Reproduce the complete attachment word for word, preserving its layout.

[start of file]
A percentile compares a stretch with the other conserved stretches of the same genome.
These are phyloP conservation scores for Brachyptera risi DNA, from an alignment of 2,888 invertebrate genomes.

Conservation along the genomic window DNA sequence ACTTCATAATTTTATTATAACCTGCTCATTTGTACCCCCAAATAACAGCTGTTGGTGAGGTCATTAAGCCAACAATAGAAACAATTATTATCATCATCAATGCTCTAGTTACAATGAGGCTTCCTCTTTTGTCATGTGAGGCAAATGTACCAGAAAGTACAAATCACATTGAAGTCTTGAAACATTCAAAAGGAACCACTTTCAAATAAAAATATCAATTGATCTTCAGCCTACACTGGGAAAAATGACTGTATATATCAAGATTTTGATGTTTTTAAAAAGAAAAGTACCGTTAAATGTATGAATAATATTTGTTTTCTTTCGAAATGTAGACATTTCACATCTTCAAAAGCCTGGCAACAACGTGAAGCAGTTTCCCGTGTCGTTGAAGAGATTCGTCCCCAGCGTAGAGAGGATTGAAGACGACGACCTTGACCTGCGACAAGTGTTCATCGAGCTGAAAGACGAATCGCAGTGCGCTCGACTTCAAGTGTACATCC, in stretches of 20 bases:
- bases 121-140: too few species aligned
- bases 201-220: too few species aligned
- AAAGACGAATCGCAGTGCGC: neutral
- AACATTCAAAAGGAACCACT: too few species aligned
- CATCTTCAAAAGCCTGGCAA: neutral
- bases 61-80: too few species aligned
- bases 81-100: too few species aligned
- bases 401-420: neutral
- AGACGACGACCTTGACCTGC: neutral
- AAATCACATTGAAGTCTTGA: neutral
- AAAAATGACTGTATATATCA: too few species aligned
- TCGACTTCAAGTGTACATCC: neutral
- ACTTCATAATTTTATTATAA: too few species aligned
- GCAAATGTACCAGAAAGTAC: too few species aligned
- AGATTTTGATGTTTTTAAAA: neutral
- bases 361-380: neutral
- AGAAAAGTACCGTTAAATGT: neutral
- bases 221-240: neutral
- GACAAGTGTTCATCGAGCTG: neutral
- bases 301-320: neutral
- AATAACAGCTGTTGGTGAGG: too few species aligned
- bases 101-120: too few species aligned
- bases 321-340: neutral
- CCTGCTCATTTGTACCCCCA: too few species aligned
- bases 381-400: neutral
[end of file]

A percentile compares a stretch with the other conserved stretches of the same genome.
These are phyloP conservation scores for Brachyptera risi DNA, from an alignment of 2,888 invertebrate genomes.

Conservation along the genomic window DNA sequence ACTTCATAATTTTATTATAACCTGCTCATTTGTACCCCCAAATAACAGCTGTTGGTGAGGTCATTAAGCCAACAATAGAAACAATTATTATCATCATCAATGCTCTAGTTACAATGAGGCTTCCTCTTTTGTCATGTGAGGCAAATGTACCAGAAAGTACAAATCACATTGAAGTCTTGAAACATTCAAAAGGAACCACTTTCAAATAAAAATATCAATTGATCTTCAGCCTACACTGGGAAAAATGACTGTATATATCAAGATTTTGATGTTTTTAAAAAGAAAAGTACCGTTAAATGTATGAATAATATTTGTTTTCTTTCGAAATGTAGACATTTCACATCTTCAAAAGCCTGGCAACAACGTGAAGCAGTTTCCCGTGTCGTTGAAGAGATTCGTCCCCAGCGTAGAGAGGATTGAAGACGACGACCTTGACCTGCGACAAGTGTTCATCGAGCTGAAAGACGAATCGCAGTGCGCTCGACTTCAAGTGTACATCC, in stretches of 20 bases:
- bases 121-140: too few species aligned
- bases 201-220: too few species aligned
- AAAGACGAATCGCAGTGCGC: neutral
- AACATTCAAAAGGAACCACT: too few species aligned
- CATCTTCAAAAGCCTGGCAA: neutral
- bases 61-80: too few species aligned
- bases 81-100: too few species aligned
- bases 401-420: neutral
- AGACGACGACCTTGACCTGC: neutral
- AAATCACATTGAAGTCTTGA: neutral
- AAAAATGACTGTATATATCA: too few species aligned
- TCGACTTCAAGTGTACATCC: neutral
- ACTTCATAATTTTATTATAA: too few species aligned
- GCAAATGTACCAGAAAGTAC: too few species aligned
- AGATTTTGATGTTTTTAAAA: neutral
- bases 361-380: neutral
- AGAAAAGTACCGTTAAATGT: neutral
- bases 221-240: neutral
- GACAAGTGTTCATCGAGCTG: neutral
- bases 301-320: neutral
- AATAACAGCTGTTGGTGAGG: too few species aligned
- bases 101-120: too few species aligned
- bases 321-340: neutral
- CCTGCTCATTTGTACCCCCA: too few species aligned
- bases 381-400: neutral